Clement P. Bataille
Growing up in a little village of southern France, close to the famous wine region of Bordeaux, I was drawn from an early age to consider the effects of the environment on the biosphere. At the core of the wine making country is the notion of terroir, a patch of land with unique pedological, geographical, geological, and climatic signature that gives specific characteristics to agricultural products. My childhood trained me to think about the ecosystem as a whole, interconnected by both human and natural variables.
This passion for the natural world led me to study agronomic and environmental engineering as an undergraduate at the Institute Polytechnique de Toulouse (INPT). During my MSc at INPT, I focused on questions related to the role of agricultural practises on hydrology and hydrochemistry of river waters. Through my MSc coursework, I discovered the world of isotope geochemistry and the fabulous potential of this tool to understand natural processes. I immigrated to the USA to work with Gabriel Bowen; my PhD was spent developing new isotope geolocation tools. I received my PhD in Geology from the University of Utah in 2014.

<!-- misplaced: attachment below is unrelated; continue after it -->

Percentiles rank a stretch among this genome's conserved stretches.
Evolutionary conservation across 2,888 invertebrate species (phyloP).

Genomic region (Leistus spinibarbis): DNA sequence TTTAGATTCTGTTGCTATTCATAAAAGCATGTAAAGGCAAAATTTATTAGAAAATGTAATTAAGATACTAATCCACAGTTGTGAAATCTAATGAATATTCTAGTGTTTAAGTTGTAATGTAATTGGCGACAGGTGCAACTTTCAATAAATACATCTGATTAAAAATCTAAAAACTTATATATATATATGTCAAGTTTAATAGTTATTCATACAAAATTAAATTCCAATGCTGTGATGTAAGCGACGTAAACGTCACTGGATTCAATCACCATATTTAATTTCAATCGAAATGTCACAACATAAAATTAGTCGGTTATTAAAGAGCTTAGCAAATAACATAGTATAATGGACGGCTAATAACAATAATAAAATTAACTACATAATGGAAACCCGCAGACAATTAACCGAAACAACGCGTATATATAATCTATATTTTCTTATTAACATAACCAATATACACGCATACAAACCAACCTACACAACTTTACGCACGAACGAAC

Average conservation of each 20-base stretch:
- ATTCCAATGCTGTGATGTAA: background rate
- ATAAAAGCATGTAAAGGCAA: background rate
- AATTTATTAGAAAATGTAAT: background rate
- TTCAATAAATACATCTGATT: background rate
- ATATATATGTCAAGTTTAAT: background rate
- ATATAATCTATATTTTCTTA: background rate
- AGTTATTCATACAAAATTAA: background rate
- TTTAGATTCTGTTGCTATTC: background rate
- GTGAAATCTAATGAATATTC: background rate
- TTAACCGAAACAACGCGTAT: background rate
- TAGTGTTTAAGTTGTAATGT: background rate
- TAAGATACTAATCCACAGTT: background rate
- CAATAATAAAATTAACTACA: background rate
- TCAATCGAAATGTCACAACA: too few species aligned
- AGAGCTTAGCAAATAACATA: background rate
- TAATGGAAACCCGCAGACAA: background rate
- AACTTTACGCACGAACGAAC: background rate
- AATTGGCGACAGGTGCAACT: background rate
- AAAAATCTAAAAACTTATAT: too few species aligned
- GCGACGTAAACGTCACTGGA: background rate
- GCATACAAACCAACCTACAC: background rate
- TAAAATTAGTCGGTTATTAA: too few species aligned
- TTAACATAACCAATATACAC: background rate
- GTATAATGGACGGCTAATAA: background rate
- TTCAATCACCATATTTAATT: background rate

After completion of my PhD, I worked as an Earth scientist at Chevron Corporation between 2014 and 2016. There, I led several R&D projects aiming at developing new geochemical indicators of thermal maturity and geochemical tools to assess reservoir connectivity. My work at Chevron gave me a practical experience of the private sector as well as developing my mentoring skills.
I returned to the field of academic research as a postdoctoral fellow in geoscience for the University of North Carolina at Chapel Hill in 2016. There, I worked with Xiao-Ming Liu on using Lithium isotopes as a tool to better understand chemical weathering regimes during the Permian period.
I joined the faculty at the University of Ottawa as an assistant professor in Earth and Environmental Sciences in the fall of 2017 where I funded the SAiVE Laboratory group.